There are three “storylines” giving the game good replay value, but I struggled to maintain my interest in one storyline let alone try the other two. There are also two alternative bad endings. I have been reliably informed by chums who have played the game that it is best to allow Sophia to join you on your quest, so i will no doubt return to this game in the future.

Did I complete the game?

No, I’ve yet to complete this one.

What the critics said:

Dragon: “We can’t speak highly enough of this offering, and we ask Lucas Arts to consider future Indiana Jones game releases to please gamers of all ages. Overall 5/5”.[1]

PC Review: “Fate of Atlantis is simply brilliant. I can honestly say I haven’t really enjoyed playing an adventure game as much since Indiana Jones and the Crusade. Overall 9/10”.[2]

Electronic Games: “The graphics here are spectacular, studded with the sort of period effects expected from the Indy films. Overall 97%”.[3]

Mega Zone: “Overall, this is one of the best adventure games I’ve seen in a long time (and I’ve seen a few). The combination of excellent graphics, great game play and the multiple plots (sheer genius) makes for great value for money. Overall 94%”.[4]

Awards:

Best Adventure – Mega Zone Game of the Year Awards ‘92[5]

My Verdict:

“This game is beautiful! The detail and animation of the sprites and backgrounds are first rate. The game play is simple but can get tiresome when trying to find the exact command needed to progress. I have to confess that I just didn’t enjoy this game all that much. I found myself becoming easily bored with it. For me, Indiana Jones is an action-adventure, not a slow-paced point and click.”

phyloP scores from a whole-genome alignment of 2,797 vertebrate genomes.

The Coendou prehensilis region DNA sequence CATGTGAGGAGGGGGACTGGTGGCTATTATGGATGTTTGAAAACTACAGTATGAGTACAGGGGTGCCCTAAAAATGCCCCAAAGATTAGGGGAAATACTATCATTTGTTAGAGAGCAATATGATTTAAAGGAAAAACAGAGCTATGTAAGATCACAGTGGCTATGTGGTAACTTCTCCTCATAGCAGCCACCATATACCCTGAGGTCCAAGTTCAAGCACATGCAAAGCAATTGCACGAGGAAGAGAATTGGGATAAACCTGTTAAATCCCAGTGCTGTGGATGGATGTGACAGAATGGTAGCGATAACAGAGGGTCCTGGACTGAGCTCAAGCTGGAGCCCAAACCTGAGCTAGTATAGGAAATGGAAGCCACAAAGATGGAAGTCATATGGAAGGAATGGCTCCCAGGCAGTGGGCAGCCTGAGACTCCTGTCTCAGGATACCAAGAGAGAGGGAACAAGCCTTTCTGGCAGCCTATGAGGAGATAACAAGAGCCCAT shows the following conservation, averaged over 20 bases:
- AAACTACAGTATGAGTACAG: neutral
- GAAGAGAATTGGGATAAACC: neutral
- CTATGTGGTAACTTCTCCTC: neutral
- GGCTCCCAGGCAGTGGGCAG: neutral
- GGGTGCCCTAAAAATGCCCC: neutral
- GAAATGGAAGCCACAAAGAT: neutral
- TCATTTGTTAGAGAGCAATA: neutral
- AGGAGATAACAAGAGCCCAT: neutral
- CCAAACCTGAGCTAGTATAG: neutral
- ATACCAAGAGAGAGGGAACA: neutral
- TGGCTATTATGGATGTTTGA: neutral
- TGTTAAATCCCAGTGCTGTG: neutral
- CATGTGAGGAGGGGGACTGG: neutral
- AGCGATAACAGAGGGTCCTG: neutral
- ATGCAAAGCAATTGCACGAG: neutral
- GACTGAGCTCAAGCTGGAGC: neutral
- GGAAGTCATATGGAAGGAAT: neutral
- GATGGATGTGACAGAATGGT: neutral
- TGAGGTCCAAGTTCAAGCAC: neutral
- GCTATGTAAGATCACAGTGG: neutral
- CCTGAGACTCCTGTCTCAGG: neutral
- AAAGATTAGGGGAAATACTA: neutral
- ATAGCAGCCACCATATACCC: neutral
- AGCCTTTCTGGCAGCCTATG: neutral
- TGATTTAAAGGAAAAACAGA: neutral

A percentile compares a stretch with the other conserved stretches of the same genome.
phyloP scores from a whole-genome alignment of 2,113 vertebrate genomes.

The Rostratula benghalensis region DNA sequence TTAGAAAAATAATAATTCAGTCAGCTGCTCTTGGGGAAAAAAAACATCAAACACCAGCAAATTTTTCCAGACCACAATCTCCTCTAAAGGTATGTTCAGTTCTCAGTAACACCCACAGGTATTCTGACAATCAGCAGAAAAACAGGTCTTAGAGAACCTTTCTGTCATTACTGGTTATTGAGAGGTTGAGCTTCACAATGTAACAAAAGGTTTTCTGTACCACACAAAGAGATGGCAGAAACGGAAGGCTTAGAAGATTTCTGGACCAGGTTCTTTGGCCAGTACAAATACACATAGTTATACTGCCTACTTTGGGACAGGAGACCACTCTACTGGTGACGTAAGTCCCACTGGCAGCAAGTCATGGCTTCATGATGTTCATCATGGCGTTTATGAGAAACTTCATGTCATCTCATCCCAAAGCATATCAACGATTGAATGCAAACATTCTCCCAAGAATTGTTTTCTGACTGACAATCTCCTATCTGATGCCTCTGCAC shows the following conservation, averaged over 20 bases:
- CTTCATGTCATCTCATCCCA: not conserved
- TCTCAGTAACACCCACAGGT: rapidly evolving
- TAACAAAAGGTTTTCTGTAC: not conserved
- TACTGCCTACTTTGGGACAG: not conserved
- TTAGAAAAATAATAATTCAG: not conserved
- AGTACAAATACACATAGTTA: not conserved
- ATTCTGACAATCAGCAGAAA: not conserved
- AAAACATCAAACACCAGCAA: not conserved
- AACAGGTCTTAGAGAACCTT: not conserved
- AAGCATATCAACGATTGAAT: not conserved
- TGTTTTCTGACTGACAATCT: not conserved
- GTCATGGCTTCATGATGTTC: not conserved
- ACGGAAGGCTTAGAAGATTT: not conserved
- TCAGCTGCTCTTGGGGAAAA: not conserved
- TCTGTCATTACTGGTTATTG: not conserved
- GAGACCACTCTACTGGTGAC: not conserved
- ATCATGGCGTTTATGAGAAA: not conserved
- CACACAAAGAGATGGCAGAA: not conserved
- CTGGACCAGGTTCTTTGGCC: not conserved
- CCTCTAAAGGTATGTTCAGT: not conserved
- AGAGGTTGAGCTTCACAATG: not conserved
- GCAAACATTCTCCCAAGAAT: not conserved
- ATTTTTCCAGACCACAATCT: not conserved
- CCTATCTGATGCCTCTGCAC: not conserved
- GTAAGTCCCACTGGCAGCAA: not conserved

Rating:

What are your memories of Indiana Jones and the Fate of Atlantis? I would love to hear your thoughts, and don’t for get to follow and subscribe so that you don’t miss my latest reviews! You can also find me on Instagram: @nicklovestogame.


[1] ‘Reviews – Indiana Jones and the Fate of Atlantis’. Dragon. (May 1993). 193:60-1. (https://www.annarchive.com/files/Drmg193.pdf  Accessed on 22nd July 2020).

[2] Presley, P., ‘PC Review – Indiana Jones and The Fate of Atlantis’. PC Review. (September 1992). 11:40-4. https://archive.org/details/PC_Review_Issue_11_1992-09_EMAP_Images_GB/page/n43/mode/2up Accessed on 23rd July 2020).

[3] Video Game Gallery: SNES – Indiana jones and the Fate of Atlantis. Electronic Games. (October 1992). Volume 1 Issue 1:823. (https://archive.org/stream/Electronic-Games-1992-10/Electronic%20Games%201992-10#page/n81/mode/2up Accessed 22nd February 2020).

[4] ‘Review: – Indiana Jones and the Fate of Atlantis’. Megazone. (October/November 1992). Issue :46-7. (https://retrocdn.net/images/5/55/Megazone_AU_24.pdf Accessed 23rd February 2020).

[5] ‘Game of the Year Awards 1992 – Indiana jones and the Fate of Atlantis’. Mega Zone. Issue 25:20. https://retrocdn.net/images/c/c8/Megazone_AU_25.pdf Accessed 19th February 2020).